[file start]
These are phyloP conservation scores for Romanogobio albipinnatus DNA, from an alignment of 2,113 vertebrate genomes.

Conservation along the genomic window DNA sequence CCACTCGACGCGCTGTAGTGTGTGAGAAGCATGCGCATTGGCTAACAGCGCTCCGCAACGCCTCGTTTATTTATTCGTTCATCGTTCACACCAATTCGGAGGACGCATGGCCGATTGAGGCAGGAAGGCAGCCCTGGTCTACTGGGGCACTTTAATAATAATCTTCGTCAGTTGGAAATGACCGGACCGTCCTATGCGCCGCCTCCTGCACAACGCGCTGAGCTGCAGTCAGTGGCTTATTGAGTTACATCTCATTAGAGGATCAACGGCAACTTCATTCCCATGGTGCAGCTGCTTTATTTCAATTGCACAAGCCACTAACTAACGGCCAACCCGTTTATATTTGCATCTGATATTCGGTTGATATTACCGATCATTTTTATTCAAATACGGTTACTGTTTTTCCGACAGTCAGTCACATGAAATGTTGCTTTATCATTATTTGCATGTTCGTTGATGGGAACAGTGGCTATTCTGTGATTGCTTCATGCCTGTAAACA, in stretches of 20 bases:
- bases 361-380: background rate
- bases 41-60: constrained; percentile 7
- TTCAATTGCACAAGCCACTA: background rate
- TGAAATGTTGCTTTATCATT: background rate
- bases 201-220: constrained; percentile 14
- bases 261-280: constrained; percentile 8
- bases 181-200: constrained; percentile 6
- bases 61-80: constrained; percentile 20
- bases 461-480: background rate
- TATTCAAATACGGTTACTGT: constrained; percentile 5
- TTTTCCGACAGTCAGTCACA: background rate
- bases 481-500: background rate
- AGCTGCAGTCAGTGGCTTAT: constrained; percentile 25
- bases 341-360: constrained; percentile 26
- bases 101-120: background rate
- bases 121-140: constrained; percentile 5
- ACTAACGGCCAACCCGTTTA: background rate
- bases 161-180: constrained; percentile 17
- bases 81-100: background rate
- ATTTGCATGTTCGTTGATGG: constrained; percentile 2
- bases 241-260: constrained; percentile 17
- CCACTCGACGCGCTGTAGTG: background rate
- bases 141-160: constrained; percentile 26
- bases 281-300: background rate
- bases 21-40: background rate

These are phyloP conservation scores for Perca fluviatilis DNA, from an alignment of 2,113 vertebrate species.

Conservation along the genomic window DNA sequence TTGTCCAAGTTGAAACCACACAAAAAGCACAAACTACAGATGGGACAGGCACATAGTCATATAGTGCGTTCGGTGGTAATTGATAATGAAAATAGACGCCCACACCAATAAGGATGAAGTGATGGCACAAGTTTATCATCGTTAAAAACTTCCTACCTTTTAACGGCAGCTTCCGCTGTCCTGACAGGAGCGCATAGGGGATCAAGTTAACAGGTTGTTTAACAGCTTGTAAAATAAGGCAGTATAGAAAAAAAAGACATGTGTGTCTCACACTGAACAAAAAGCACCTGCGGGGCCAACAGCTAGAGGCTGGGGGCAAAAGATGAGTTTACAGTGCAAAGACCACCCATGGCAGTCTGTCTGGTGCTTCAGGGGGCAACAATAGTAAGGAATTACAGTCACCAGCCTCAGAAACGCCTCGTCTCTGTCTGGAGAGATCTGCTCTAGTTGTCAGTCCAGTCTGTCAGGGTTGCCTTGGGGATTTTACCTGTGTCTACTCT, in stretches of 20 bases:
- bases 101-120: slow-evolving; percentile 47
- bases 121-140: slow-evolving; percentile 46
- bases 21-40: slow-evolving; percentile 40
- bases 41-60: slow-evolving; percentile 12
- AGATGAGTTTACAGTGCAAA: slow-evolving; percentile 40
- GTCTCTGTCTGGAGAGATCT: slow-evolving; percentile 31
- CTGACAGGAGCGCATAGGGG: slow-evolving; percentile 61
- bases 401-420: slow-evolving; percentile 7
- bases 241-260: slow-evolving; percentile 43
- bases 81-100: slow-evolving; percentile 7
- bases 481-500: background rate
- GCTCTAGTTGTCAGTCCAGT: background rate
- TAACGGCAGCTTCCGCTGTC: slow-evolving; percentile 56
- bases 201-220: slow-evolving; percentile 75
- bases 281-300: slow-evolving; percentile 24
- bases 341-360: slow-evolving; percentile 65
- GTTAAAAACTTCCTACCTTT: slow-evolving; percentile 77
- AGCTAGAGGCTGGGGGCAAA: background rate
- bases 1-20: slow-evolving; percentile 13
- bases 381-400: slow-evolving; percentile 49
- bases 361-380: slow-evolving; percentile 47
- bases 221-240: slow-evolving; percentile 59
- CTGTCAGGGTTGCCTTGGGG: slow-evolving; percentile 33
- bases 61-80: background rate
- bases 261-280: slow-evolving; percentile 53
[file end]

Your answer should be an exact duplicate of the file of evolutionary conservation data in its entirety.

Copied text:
These are phyloP conservation scores for Romanogobio albipinnatus DNA, from an alignment of 2,113 vertebrate genomes.

Conservation along the genomic window DNA sequence CCACTCGACGCGCTGTAGTGTGTGAGAAGCATGCGCATTGGCTAACAGCGCTCCGCAACGCCTCGTTTATTTATTCGTTCATCGTTCACACCAATTCGGAGGACGCATGGCCGATTGAGGCAGGAAGGCAGCCCTGGTCTACTGGGGCACTTTAATAATAATCTTCGTCAGTTGGAAATGACCGGACCGTCCTATGCGCCGCCTCCTGCACAACGCGCTGAGCTGCAGTCAGTGGCTTATTGAGTTACATCTCATTAGAGGATCAACGGCAACTTCATTCCCATGGTGCAGCTGCTTTATTTCAATTGCACAAGCCACTAACTAACGGCCAACCCGTTTATATTTGCATCTGATATTCGGTTGATATTACCGATCATTTTTATTCAAATACGGTTACTGTTTTTCCGACAGTCAGTCACATGAAATGTTGCTTTATCATTATTTGCATGTTCGTTGATGGGAACAGTGGCTATTCTGTGATTGCTTCATGCCTGTAAACA, in stretches of 20 bases:
- bases 361-380: background rate
- bases 41-60: constrained; percentile 7
- TTCAATTGCACAAGCCACTA: background rate
- TGAAATGTTGCTTTATCATT: background rate
- bases 201-220: constrained; percentile 14
- bases 261-280: constrained; percentile 8
- bases 181-200: constrained; percentile 6
- bases 61-80: constrained; percentile 20
- bases 461-480: background rate
- TATTCAAATACGGTTACTGT: constrained; percentile 5
- TTTTCCGACAGTCAGTCACA: background rate
- bases 481-500: background rate
- AGCTGCAGTCAGTGGCTTAT: constrained; percentile 25
- bases 341-360: constrained; percentile 26
- bases 101-120: background rate
- bases 121-140: constrained; percentile 5
- ACTAACGGCCAACCCGTTTA: background rate
- bases 161-180: constrained; percentile 17
- bases 81-100: background rate
- ATTTGCATGTTCGTTGATGG: constrained; percentile 2
- bases 241-260: constrained; percentile 17
- CCACTCGACGCGCTGTAGTG: background rate
- bases 141-160: constrained; percentile 26
- bases 281-300: background rate
- bases 21-40: background rate

These are phyloP conservation scores for Perca fluviatilis DNA, from an alignment of 2,113 vertebrate species.

Conservation along the genomic window DNA sequence TTGTCCAAGTTGAAACCACACAAAAAGCACAAACTACAGATGGGACAGGCACATAGTCATATAGTGCGTTCGGTGGTAATTGATAATGAAAATAGACGCCCACACCAATAAGGATGAAGTGATGGCACAAGTTTATCATCGTTAAAAACTTCCTACCTTTTAACGGCAGCTTCCGCTGTCCTGACAGGAGCGCATAGGGGATCAAGTTAACAGGTTGTTTAACAGCTTGTAAAATAAGGCAGTATAGAAAAAAAAGACATGTGTGTCTCACACTGAACAAAAAGCACCTGCGGGGCCAACAGCTAGAGGCTGGGGGCAAAAGATGAGTTTACAGTGCAAAGACCACCCATGGCAGTCTGTCTGGTGCTTCAGGGGGCAACAATAGTAAGGAATTACAGTCACCAGCCTCAGAAACGCCTCGTCTCTGTCTGGAGAGATCTGCTCTAGTTGTCAGTCCAGTCTGTCAGGGTTGCCTTGGGGATTTTACCTGTGTCTACTCT, in stretches of 20 bases:
- bases 101-120: slow-evolving; percentile 47
- bases 121-140: slow-evolving; percentile 46
- bases 21-40: slow-evolving; percentile 40
- bases 41-60: slow-evolving; percentile 12
- AGATGAGTTTACAGTGCAAA: slow-evolving; percentile 40
- GTCTCTGTCTGGAGAGATCT: slow-evolving; percentile 31
- CTGACAGGAGCGCATAGGGG: slow-evolving; percentile 61
- bases 401-420: slow-evolving; percentile 7
- bases 241-260: slow-evolving; percentile 43
- bases 81-100: slow-evolving; percentile 7
- bases 481-500: background rate
- GCTCTAGTTGTCAGTCCAGT: background rate
- TAACGGCAGCTTCCGCTGTC: slow-evolving; percentile 56
- bases 201-220: slow-evolving; percentile 75
- bases 281-300: slow-evolving; percentile 24
- bases 341-360: slow-evolving; percentile 65
- GTTAAAAACTTCCTACCTTT: slow-evolving; percentile 77
- AGCTAGAGGCTGGGGGCAAA: background rate
- bases 1-20: slow-evolving; percentile 13
- bases 381-400: slow-evolving; percentile 49
- bases 361-380: slow-evolving; percentile 47
- bases 221-240: slow-evolving; percentile 59
- CTGTCAGGGTTGCCTTGGGG: slow-evolving; percentile 33
- bases 61-80: background rate
- bases 261-280: slow-evolving; percentile 53